The violence of silence
No, you know what? Make that the savagery of silence.
Silence is the sharpest, meanest weapon in the arsenal of socially acceptable behaviour. It’s the one you really shouldn’t use unless there’s nothing else available. It’s mean. It’s EVIL. And it fucks with poor innocent people’s minds.
Yet silence is the “get out of jail free” card – it’s the most bombastic of ways to exert power, yet it does not get the derision that, say, stalking, hounding or hurling obscenities does. It should, and more. Like: “Ewww, he didn’t reply? That’s sooo lame! Gross. What a loser. More unappealing than someone who farts uncontrollably on the first date.” Instead, it’s “Oooohhhh! No reply! Why? What have I done? What was he thinking? What does it mean? Am I ugly? What is the key to the mystery? Boo hooooo”. Followed by endless thoughts of the variety described in the previous post.
And why, you ask, is a meditation on silence following so hotly on from a meditation on the, well, the SILENCE, of a gentleman guest of mine that I’d rather hoped would get in touch?
I suppose – really thinking hard – that it’s obvious.
But with each day that passes, with the minor sizzle of mental electricity that accompanies a text message alert or email inbox check fading into a lumpen acceptance of reality, I have had cause to reflect on the nature of this silence. This is not, let me be clear, the first time I’ve been rejected or “not that into you’d”. I know the drill. But never have I encountered first of all silence after a (good, yes, good) night spent together and THEN a refusal to reply to that cautious “anybody there?” message-in-a-bottle-style email dispatched days later.
There are numerous easy alternatives to silence. “Hey, was nice to meet you the other night. Have a good Christmas and take care” suffices as a brush-off and we go on our merry way, don’t we? Same result. Instead, when the savage silent route is chosen, you’re left with a void which – although it probably isn’t – FEELS inscrutable. Into silence’s paucity – its lack of generosity, its bloody rudeness – one jumps, cramming it with replays and analysis and “what did I do wrong?”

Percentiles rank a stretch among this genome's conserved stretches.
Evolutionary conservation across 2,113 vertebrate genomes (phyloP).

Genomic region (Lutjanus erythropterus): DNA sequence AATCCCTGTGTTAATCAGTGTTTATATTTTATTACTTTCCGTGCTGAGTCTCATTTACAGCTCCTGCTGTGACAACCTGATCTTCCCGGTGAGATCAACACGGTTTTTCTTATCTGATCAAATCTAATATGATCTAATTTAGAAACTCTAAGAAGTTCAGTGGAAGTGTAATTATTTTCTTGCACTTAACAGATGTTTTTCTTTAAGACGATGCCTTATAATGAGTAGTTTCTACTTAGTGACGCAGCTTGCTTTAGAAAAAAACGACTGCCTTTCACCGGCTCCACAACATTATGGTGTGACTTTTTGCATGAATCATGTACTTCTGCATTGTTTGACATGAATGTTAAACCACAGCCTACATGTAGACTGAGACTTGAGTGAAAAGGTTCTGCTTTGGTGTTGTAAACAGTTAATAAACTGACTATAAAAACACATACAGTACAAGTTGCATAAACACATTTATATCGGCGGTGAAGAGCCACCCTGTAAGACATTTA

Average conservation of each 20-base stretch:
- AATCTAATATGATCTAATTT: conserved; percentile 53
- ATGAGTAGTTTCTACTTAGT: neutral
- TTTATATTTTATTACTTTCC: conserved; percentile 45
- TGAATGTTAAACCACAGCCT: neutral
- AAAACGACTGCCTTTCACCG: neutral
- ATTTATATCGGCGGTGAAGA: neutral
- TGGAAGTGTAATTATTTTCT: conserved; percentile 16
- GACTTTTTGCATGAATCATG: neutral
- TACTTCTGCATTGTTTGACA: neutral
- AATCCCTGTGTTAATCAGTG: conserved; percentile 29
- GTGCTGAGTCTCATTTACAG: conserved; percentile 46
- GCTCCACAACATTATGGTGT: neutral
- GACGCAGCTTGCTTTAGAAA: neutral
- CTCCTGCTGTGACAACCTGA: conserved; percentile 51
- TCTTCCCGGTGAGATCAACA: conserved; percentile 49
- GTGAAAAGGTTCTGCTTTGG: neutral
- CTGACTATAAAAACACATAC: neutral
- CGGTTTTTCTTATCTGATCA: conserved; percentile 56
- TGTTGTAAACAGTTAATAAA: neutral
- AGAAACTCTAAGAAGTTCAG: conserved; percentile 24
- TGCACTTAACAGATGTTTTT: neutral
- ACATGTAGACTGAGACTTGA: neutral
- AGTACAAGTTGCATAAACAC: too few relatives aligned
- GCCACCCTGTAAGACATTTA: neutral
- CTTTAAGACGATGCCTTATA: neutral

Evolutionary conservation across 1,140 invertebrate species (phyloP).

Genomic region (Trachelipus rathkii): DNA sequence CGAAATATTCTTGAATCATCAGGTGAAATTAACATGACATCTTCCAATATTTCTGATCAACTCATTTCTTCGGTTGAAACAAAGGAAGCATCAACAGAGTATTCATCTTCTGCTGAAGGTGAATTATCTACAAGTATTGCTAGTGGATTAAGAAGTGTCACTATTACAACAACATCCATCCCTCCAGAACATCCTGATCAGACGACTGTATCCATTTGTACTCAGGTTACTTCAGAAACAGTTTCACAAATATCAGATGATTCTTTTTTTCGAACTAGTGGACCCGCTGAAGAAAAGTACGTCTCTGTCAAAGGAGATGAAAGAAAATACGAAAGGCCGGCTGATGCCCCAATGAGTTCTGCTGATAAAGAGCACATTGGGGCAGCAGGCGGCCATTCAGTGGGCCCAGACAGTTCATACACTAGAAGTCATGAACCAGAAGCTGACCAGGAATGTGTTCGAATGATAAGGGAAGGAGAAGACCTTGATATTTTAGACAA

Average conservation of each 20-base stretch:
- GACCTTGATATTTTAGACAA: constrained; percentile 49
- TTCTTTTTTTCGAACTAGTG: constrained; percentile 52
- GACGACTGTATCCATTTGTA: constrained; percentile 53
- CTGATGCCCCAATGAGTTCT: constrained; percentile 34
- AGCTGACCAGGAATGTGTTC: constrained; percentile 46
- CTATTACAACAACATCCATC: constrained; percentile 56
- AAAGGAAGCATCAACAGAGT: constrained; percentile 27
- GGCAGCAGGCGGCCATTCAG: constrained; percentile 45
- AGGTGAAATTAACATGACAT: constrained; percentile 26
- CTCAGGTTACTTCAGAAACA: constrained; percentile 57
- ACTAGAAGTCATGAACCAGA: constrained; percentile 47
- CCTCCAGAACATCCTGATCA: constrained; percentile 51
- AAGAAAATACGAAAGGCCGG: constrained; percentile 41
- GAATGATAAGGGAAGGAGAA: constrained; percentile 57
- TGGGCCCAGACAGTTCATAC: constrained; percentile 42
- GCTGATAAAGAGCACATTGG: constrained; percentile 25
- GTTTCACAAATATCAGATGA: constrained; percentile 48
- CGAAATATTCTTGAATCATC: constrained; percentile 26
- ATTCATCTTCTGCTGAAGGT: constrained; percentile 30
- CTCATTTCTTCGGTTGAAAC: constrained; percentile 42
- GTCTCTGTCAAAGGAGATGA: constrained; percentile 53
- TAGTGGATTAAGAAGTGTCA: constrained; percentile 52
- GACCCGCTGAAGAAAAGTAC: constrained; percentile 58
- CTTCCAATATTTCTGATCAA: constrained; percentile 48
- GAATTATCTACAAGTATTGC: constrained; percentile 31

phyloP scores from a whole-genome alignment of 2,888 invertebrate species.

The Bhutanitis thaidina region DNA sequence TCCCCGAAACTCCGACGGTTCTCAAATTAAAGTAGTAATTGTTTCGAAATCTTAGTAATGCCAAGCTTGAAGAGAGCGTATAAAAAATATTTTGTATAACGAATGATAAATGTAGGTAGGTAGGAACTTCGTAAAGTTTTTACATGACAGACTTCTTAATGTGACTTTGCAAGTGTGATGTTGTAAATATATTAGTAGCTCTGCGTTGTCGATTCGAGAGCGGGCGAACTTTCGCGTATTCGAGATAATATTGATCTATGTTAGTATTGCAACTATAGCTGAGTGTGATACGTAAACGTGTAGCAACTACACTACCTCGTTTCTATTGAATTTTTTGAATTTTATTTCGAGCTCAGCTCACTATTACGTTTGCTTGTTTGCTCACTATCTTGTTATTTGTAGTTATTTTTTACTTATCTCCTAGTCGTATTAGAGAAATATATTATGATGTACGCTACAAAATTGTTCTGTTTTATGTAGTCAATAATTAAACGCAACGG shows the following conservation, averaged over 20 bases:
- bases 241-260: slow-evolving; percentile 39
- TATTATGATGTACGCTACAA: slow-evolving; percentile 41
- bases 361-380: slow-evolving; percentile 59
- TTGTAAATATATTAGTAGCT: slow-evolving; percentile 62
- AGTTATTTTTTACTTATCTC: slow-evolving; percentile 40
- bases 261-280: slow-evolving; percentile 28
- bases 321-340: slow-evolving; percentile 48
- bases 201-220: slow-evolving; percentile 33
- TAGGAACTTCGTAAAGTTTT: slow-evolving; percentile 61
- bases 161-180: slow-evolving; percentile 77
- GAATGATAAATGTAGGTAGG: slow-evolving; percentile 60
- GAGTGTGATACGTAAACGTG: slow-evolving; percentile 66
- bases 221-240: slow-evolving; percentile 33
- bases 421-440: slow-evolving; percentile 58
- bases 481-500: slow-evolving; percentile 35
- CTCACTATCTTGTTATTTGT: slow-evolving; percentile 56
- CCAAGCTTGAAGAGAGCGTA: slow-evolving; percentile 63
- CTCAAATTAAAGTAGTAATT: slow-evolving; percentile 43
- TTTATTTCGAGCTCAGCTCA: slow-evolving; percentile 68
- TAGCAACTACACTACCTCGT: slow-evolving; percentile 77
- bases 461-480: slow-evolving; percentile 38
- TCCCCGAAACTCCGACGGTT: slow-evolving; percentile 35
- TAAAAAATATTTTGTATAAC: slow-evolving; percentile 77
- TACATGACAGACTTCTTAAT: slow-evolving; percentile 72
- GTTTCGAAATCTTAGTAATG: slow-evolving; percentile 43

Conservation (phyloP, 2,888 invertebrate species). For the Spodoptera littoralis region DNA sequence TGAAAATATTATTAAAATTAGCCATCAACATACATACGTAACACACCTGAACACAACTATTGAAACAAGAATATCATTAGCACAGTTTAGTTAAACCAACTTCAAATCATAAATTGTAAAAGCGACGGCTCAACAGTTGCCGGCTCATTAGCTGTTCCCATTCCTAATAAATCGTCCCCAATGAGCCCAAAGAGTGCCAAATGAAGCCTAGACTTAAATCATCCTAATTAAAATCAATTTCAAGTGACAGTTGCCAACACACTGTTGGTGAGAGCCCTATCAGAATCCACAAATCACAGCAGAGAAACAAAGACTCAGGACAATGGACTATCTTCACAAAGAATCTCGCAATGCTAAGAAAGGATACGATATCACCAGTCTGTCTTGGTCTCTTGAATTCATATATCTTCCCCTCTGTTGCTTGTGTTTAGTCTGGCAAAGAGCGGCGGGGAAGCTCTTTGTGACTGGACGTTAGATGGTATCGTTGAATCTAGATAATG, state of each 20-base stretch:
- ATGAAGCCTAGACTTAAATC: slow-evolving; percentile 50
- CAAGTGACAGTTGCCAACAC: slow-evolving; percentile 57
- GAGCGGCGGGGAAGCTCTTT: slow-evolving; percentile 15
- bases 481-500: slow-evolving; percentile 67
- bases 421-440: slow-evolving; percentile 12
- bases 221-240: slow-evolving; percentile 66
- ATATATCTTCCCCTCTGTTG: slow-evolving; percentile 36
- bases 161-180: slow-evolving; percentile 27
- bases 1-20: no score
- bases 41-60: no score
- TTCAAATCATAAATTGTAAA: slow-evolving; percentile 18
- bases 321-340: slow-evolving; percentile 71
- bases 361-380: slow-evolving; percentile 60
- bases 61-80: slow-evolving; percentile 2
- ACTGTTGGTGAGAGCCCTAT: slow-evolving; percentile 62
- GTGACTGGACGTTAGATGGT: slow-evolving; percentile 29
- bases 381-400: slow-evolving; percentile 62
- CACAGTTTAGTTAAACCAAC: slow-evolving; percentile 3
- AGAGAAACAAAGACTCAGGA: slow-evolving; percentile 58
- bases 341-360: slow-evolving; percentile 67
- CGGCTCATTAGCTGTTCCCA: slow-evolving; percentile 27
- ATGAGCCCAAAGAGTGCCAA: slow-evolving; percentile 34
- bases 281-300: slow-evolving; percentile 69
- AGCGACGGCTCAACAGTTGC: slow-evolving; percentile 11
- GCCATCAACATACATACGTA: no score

Before you know it, you’re going over everything he could have seen that would have put him off, everything you said, did and wore. To make matters worse, you go over everything HE said trying hard to fill in the blanks on a mystery that probably isn’t a mystery. Yet the man who was in your bed just the other day was a person then, and rather animated too, and is now nothing, just a formless notion of rejection somewhere across the city. That DOES have an essence of mystery to it.
I have a friend called Tom, who is happily ensconced in a relationship. But even HE remembers a woman he met 3 years ago in Rome and who vanished into thin air after a promising and enjoyable (surely on both sides!) encounter, and still battles the urge to look her up, to find out what/WHO she is. To discover the reason for that befuddling choice not to communicate (she ignored text, phone call and two emails) when everything else suggests it would be the right or normal or even enjoyable thing to do.
People tell you not to dignify rude words with a come-back. They advise you to offer silence instead. But when it comes to dignifying or not dignifying silence, you have little choice. Once that weapon has been put into use, it’s always ruthless, and it exerts a power that it is very difficult, perhaps impossible, to ignore.
For now, the Man wins. But I’m contemplating battering at his walls of silence with the most taboo thing of all: words and more words. (Don’t worry. I won’t. I’m not mad!).